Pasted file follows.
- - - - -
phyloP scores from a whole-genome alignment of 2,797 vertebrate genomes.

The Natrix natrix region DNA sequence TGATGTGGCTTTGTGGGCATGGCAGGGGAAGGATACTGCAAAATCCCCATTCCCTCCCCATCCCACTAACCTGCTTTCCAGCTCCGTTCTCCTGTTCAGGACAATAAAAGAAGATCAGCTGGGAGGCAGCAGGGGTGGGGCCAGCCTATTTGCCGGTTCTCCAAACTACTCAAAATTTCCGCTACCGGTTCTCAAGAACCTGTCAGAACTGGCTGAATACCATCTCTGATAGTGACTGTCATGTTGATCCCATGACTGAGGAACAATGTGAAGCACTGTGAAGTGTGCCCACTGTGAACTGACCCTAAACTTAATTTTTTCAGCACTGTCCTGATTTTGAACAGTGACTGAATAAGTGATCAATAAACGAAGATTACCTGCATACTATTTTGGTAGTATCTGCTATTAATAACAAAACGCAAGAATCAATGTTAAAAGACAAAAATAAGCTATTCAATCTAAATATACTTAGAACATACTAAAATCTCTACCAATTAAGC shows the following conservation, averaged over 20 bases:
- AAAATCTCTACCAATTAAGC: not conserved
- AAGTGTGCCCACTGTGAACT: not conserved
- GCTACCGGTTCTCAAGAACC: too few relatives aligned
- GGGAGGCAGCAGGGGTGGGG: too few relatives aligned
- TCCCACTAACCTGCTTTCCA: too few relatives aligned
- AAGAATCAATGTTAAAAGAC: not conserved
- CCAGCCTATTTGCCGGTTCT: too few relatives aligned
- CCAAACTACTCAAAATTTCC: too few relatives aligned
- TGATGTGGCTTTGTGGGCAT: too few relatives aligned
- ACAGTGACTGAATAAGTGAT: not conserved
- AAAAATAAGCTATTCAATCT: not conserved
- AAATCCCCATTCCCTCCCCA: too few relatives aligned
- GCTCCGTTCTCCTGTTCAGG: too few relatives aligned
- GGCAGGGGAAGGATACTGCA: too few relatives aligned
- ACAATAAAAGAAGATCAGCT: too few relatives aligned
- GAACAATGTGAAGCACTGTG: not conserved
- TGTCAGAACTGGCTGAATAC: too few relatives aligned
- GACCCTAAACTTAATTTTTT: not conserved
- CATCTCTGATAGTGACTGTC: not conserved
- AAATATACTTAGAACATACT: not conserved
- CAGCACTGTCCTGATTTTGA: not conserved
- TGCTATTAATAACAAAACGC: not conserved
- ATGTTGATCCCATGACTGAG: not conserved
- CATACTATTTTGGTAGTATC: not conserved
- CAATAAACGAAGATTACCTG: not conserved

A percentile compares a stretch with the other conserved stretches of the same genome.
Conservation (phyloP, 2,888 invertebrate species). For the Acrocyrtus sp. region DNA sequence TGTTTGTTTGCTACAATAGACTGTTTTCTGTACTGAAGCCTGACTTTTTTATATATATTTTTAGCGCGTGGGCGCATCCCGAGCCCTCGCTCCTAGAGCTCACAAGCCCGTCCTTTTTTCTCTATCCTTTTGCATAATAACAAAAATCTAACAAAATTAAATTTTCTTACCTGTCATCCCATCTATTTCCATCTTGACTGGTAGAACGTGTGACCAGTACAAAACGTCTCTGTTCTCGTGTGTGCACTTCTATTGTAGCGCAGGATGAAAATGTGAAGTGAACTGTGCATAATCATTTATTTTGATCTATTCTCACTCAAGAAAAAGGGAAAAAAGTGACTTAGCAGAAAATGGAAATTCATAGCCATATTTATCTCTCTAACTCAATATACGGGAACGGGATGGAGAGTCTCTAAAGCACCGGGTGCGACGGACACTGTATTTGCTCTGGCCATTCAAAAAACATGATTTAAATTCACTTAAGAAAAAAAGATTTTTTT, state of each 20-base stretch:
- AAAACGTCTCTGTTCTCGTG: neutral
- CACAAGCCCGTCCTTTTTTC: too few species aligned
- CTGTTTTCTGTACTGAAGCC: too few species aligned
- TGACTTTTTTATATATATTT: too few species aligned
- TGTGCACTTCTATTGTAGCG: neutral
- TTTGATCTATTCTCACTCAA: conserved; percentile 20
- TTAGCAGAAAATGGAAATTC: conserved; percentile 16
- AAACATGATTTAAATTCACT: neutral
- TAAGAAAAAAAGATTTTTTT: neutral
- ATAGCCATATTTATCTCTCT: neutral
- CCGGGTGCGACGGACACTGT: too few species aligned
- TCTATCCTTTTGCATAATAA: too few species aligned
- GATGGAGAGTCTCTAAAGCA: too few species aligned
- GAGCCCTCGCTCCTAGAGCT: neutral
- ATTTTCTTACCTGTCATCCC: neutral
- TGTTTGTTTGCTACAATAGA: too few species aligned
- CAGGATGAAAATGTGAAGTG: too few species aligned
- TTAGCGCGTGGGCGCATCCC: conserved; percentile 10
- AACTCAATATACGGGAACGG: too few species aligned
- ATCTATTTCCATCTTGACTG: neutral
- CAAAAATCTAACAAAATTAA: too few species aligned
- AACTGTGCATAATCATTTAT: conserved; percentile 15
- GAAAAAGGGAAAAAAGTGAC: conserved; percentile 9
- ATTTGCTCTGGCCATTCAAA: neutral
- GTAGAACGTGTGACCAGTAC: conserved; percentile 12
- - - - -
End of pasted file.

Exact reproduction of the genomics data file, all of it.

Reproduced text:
phyloP scores from a whole-genome alignment of 2,797 vertebrate genomes.

The Natrix natrix region DNA sequence TGATGTGGCTTTGTGGGCATGGCAGGGGAAGGATACTGCAAAATCCCCATTCCCTCCCCATCCCACTAACCTGCTTTCCAGCTCCGTTCTCCTGTTCAGGACAATAAAAGAAGATCAGCTGGGAGGCAGCAGGGGTGGGGCCAGCCTATTTGCCGGTTCTCCAAACTACTCAAAATTTCCGCTACCGGTTCTCAAGAACCTGTCAGAACTGGCTGAATACCATCTCTGATAGTGACTGTCATGTTGATCCCATGACTGAGGAACAATGTGAAGCACTGTGAAGTGTGCCCACTGTGAACTGACCCTAAACTTAATTTTTTCAGCACTGTCCTGATTTTGAACAGTGACTGAATAAGTGATCAATAAACGAAGATTACCTGCATACTATTTTGGTAGTATCTGCTATTAATAACAAAACGCAAGAATCAATGTTAAAAGACAAAAATAAGCTATTCAATCTAAATATACTTAGAACATACTAAAATCTCTACCAATTAAGC shows the following conservation, averaged over 20 bases:
- AAAATCTCTACCAATTAAGC: not conserved
- AAGTGTGCCCACTGTGAACT: not conserved
- GCTACCGGTTCTCAAGAACC: too few relatives aligned
- GGGAGGCAGCAGGGGTGGGG: too few relatives aligned
- TCCCACTAACCTGCTTTCCA: too few relatives aligned
- AAGAATCAATGTTAAAAGAC: not conserved
- CCAGCCTATTTGCCGGTTCT: too few relatives aligned
- CCAAACTACTCAAAATTTCC: too few relatives aligned
- TGATGTGGCTTTGTGGGCAT: too few relatives aligned
- ACAGTGACTGAATAAGTGAT: not conserved
- AAAAATAAGCTATTCAATCT: not conserved
- AAATCCCCATTCCCTCCCCA: too few relatives aligned
- GCTCCGTTCTCCTGTTCAGG: too few relatives aligned
- GGCAGGGGAAGGATACTGCA: too few relatives aligned
- ACAATAAAAGAAGATCAGCT: too few relatives aligned
- GAACAATGTGAAGCACTGTG: not conserved
- TGTCAGAACTGGCTGAATAC: too few relatives aligned
- GACCCTAAACTTAATTTTTT: not conserved
- CATCTCTGATAGTGACTGTC: not conserved
- AAATATACTTAGAACATACT: not conserved
- CAGCACTGTCCTGATTTTGA: not conserved
- TGCTATTAATAACAAAACGC: not conserved
- ATGTTGATCCCATGACTGAG: not conserved
- CATACTATTTTGGTAGTATC: not conserved
- CAATAAACGAAGATTACCTG: not conserved

A percentile compares a stretch with the other conserved stretches of the same genome.
Conservation (phyloP, 2,888 invertebrate species). For the Acrocyrtus sp. region DNA sequence TGTTTGTTTGCTACAATAGACTGTTTTCTGTACTGAAGCCTGACTTTTTTATATATATTTTTAGCGCGTGGGCGCATCCCGAGCCCTCGCTCCTAGAGCTCACAAGCCCGTCCTTTTTTCTCTATCCTTTTGCATAATAACAAAAATCTAACAAAATTAAATTTTCTTACCTGTCATCCCATCTATTTCCATCTTGACTGGTAGAACGTGTGACCAGTACAAAACGTCTCTGTTCTCGTGTGTGCACTTCTATTGTAGCGCAGGATGAAAATGTGAAGTGAACTGTGCATAATCATTTATTTTGATCTATTCTCACTCAAGAAAAAGGGAAAAAAGTGACTTAGCAGAAAATGGAAATTCATAGCCATATTTATCTCTCTAACTCAATATACGGGAACGGGATGGAGAGTCTCTAAAGCACCGGGTGCGACGGACACTGTATTTGCTCTGGCCATTCAAAAAACATGATTTAAATTCACTTAAGAAAAAAAGATTTTTTT, state of each 20-base stretch:
- AAAACGTCTCTGTTCTCGTG: neutral
- CACAAGCCCGTCCTTTTTTC: too few species aligned
- CTGTTTTCTGTACTGAAGCC: too few species aligned
- TGACTTTTTTATATATATTT: too few species aligned
- TGTGCACTTCTATTGTAGCG: neutral
- TTTGATCTATTCTCACTCAA: conserved; percentile 20
- TTAGCAGAAAATGGAAATTC: conserved; percentile 16
- AAACATGATTTAAATTCACT: neutral
- TAAGAAAAAAAGATTTTTTT: neutral
- ATAGCCATATTTATCTCTCT: neutral
- CCGGGTGCGACGGACACTGT: too few species aligned
- TCTATCCTTTTGCATAATAA: too few species aligned
- GATGGAGAGTCTCTAAAGCA: too few species aligned
- GAGCCCTCGCTCCTAGAGCT: neutral
- ATTTTCTTACCTGTCATCCC: neutral
- TGTTTGTTTGCTACAATAGA: too few species aligned
- CAGGATGAAAATGTGAAGTG: too few species aligned
- TTAGCGCGTGGGCGCATCCC: conserved; percentile 10
- AACTCAATATACGGGAACGG: too few species aligned
- ATCTATTTCCATCTTGACTG: neutral
- CAAAAATCTAACAAAATTAA: too few species aligned
- AACTGTGCATAATCATTTAT: conserved; percentile 15
- GAAAAAGGGAAAAAAGTGAC: conserved; percentile 9
- ATTTGCTCTGGCCATTCAAA: neutral
- GTAGAACGTGTGACCAGTAC: conserved; percentile 12